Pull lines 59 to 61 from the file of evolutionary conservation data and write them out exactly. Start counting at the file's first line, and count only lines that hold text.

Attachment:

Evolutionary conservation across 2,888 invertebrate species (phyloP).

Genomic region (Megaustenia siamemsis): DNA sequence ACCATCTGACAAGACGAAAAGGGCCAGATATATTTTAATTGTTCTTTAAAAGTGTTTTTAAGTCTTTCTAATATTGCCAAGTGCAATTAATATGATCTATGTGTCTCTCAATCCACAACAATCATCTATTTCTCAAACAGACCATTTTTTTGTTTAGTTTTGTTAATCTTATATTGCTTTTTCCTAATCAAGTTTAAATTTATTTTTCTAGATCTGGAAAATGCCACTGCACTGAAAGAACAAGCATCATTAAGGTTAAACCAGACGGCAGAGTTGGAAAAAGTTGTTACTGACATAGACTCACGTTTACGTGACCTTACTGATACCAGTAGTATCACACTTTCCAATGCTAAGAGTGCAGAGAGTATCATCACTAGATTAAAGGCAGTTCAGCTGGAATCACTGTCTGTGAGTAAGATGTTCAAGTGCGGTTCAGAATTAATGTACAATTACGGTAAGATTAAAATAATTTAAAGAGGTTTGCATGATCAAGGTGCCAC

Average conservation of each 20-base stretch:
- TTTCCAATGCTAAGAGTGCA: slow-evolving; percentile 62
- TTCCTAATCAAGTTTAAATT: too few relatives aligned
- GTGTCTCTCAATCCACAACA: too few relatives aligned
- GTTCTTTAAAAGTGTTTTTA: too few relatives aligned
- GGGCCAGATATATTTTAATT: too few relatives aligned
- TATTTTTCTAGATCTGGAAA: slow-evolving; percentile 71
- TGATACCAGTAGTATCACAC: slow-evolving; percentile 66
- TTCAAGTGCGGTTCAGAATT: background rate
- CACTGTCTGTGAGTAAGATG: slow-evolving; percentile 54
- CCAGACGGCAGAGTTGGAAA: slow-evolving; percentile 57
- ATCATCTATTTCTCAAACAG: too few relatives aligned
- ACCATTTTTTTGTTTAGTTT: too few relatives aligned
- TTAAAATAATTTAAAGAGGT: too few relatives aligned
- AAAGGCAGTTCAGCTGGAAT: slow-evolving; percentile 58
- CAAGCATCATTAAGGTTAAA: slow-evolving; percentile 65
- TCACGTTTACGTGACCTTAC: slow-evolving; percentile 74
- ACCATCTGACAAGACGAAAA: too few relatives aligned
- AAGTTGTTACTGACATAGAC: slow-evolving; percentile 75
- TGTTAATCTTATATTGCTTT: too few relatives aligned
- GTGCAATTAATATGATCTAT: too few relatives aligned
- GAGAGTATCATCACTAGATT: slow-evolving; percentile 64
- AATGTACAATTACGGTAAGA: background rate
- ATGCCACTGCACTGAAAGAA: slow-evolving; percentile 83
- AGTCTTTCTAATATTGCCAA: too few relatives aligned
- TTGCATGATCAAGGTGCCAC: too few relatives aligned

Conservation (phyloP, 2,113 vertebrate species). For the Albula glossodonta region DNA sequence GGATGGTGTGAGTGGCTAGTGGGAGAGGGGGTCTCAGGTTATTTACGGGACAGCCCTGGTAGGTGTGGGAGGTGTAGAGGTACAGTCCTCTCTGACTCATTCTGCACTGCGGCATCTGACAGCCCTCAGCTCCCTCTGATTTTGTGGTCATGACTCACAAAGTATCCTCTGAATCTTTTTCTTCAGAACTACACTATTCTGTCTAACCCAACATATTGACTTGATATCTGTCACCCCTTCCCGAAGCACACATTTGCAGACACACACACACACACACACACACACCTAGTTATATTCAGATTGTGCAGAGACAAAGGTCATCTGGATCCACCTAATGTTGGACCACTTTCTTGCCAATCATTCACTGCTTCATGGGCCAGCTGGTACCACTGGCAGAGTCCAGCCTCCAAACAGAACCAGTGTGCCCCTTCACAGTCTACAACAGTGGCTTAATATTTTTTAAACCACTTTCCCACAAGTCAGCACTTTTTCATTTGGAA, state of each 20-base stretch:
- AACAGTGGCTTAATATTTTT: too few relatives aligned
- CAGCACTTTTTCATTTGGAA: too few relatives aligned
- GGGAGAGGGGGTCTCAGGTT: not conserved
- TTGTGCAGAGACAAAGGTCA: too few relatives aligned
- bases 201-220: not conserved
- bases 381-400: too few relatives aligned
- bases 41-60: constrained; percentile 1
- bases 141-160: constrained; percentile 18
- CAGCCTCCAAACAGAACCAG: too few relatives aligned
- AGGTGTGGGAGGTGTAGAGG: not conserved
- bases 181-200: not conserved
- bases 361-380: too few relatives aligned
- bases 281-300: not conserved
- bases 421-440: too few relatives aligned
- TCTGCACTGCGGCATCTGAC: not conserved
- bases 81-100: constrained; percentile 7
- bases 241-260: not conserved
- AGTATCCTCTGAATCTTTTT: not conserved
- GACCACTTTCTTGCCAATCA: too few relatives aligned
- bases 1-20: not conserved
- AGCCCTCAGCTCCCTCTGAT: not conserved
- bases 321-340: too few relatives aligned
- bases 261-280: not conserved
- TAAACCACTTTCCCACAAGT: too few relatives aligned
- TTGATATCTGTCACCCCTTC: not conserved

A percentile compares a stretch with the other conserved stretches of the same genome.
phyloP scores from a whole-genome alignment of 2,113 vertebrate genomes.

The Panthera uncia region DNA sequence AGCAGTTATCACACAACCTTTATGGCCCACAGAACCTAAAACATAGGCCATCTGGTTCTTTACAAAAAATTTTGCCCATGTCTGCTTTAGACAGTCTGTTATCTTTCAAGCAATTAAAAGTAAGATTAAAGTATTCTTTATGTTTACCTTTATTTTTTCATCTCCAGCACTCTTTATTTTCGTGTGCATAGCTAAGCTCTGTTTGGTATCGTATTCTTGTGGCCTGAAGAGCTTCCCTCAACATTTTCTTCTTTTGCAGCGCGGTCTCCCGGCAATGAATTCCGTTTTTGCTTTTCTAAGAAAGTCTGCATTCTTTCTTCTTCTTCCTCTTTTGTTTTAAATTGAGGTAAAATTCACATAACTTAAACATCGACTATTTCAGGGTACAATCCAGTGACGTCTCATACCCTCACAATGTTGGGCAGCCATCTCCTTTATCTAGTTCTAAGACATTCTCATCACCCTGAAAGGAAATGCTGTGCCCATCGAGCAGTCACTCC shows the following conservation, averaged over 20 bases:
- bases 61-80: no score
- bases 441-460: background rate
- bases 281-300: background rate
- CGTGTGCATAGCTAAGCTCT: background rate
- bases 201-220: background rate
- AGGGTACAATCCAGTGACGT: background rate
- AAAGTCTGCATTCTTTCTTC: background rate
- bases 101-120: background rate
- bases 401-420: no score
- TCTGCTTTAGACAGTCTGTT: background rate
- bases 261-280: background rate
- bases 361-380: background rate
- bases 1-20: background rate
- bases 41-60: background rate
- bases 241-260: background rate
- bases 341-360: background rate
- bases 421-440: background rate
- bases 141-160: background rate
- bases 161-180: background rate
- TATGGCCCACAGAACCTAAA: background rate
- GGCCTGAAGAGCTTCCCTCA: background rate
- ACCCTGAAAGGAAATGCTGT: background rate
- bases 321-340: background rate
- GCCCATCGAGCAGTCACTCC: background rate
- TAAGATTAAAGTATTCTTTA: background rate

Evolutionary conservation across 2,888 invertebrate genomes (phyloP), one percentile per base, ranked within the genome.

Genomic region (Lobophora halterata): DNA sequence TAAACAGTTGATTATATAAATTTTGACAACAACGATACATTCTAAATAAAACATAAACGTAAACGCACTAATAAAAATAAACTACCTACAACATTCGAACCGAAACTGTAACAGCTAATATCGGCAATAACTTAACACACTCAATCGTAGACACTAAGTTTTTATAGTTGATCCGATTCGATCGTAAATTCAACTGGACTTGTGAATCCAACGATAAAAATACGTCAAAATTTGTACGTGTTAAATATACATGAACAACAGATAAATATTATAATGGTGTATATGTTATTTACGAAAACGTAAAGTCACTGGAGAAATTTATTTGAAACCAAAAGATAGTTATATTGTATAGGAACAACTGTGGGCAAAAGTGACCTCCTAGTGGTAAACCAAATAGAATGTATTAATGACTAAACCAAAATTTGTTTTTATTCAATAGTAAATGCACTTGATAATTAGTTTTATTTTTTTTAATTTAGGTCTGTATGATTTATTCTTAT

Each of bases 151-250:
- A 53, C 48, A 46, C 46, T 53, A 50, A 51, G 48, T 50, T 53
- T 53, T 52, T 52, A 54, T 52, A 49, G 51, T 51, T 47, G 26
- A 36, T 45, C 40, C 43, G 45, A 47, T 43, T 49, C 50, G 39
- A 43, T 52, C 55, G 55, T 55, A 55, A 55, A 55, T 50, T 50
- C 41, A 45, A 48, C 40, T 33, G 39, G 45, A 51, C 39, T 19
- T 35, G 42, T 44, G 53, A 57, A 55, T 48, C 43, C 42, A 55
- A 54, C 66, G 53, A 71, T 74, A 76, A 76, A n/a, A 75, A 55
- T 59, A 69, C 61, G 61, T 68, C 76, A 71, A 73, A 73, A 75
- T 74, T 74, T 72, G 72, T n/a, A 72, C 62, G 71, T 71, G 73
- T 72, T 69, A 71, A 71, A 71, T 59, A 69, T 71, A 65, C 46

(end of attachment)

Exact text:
- bases 441-460: background rate
- bases 281-300: background rate
- CGTGTGCATAGCTAAGCTCT: background rate